Issues With the Indian Railways
Owned and operated by the government of India, Indian Railways is the world's fourth largest rail network and second largest utility employer. It transports 30 million passengers across 71,000 miles of track on a daily basis. This sheer size and number of passengers of this railroad has led to significant safety issues.
Indian Railways does not possess enough trains to transport passengers safely throughout the country, a problem that leads to many people riding by hanging from the windows of a train or on top of the cars. This has led to several incidents of injury or death, since a person falling from a train hits the ground while under the influence of the train's momentum, leading to significant or fatal injury. People riding atop the train are also sometimes injured or killed by bridges and other overhanging hazards.
Poor condition of trains and railroads
Decrepit railroads and poorly maintained rail cars have resulted in a number of derailments, and antiquated signalling systems occasionally cause train collisions. This problem is especially prevalent in rural areas of the country that are far from more up-to-date metropolitan centers.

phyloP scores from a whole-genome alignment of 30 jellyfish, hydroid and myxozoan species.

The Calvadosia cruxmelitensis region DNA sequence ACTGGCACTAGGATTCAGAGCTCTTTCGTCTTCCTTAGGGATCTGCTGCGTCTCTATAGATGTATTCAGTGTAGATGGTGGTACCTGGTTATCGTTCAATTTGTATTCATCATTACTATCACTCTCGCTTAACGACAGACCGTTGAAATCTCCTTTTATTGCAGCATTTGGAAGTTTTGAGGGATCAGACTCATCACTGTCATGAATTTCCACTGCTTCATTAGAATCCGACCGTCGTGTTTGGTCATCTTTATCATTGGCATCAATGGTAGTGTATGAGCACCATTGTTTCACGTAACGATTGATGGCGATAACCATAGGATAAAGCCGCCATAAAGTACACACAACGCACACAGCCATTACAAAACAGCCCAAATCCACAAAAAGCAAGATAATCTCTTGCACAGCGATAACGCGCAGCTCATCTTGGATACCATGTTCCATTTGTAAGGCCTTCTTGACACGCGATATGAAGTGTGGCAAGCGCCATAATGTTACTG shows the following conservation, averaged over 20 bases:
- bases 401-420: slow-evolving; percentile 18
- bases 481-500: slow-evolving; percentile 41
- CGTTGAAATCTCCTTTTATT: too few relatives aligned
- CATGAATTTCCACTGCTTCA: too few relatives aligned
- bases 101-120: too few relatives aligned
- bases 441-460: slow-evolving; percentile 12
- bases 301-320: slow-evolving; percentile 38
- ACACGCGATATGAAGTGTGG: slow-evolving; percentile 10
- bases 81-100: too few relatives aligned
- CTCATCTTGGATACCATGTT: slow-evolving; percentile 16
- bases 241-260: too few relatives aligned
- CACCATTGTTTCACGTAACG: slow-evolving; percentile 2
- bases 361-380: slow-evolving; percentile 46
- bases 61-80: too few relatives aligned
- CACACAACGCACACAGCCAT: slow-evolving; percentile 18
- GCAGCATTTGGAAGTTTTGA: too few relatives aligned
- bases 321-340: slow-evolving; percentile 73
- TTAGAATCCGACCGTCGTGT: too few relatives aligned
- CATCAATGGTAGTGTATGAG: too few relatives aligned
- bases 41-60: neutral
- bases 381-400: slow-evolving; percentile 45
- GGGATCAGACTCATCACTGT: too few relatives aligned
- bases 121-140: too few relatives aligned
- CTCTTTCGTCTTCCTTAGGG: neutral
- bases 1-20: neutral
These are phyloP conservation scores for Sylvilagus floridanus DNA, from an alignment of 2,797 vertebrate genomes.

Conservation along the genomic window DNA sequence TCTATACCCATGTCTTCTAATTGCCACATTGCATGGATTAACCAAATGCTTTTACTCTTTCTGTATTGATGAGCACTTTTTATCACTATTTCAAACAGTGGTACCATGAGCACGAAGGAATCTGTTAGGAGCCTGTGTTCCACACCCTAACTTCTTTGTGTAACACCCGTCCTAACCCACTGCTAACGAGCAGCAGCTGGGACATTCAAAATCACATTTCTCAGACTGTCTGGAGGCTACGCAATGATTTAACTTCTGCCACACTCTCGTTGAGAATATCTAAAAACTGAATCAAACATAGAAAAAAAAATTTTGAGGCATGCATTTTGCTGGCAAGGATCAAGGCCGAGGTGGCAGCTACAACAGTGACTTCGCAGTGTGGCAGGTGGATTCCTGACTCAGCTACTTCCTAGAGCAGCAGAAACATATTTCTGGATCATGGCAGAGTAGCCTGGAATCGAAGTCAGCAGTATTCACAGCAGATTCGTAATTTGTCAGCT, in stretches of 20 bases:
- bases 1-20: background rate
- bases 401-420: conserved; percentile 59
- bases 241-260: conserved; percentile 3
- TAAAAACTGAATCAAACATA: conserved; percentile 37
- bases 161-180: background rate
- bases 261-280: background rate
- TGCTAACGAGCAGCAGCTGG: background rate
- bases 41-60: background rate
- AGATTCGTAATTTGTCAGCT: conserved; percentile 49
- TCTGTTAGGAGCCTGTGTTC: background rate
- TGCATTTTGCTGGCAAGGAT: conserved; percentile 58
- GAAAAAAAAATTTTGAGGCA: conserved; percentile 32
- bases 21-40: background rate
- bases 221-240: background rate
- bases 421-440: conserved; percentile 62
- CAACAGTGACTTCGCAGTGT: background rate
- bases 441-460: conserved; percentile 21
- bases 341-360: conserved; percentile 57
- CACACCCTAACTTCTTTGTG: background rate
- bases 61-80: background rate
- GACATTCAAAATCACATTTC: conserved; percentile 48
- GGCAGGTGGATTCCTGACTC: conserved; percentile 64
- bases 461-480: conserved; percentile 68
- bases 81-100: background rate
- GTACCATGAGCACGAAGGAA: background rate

A significant contributing factor to the condition of the railroads is a lack of funding. Although the government historically established an allowance for railroad upkeep, the money was often diverted to meet other political needs. In 2001, the Ministry of Railways established a 3.4 billion dollar fund earmarked specifically for improvements and expansion of the railroad, with funds protected from diversion by other people within the government. As part of an exhaustive safety plan, the long-term goal of Indian Railways is to create a company free of employee and passenger accidents by 2013.
Indian Railways is vast in size, and a number of accidents have led to a substantial overhaul of government funding for upgrades and maintenance of the railroad.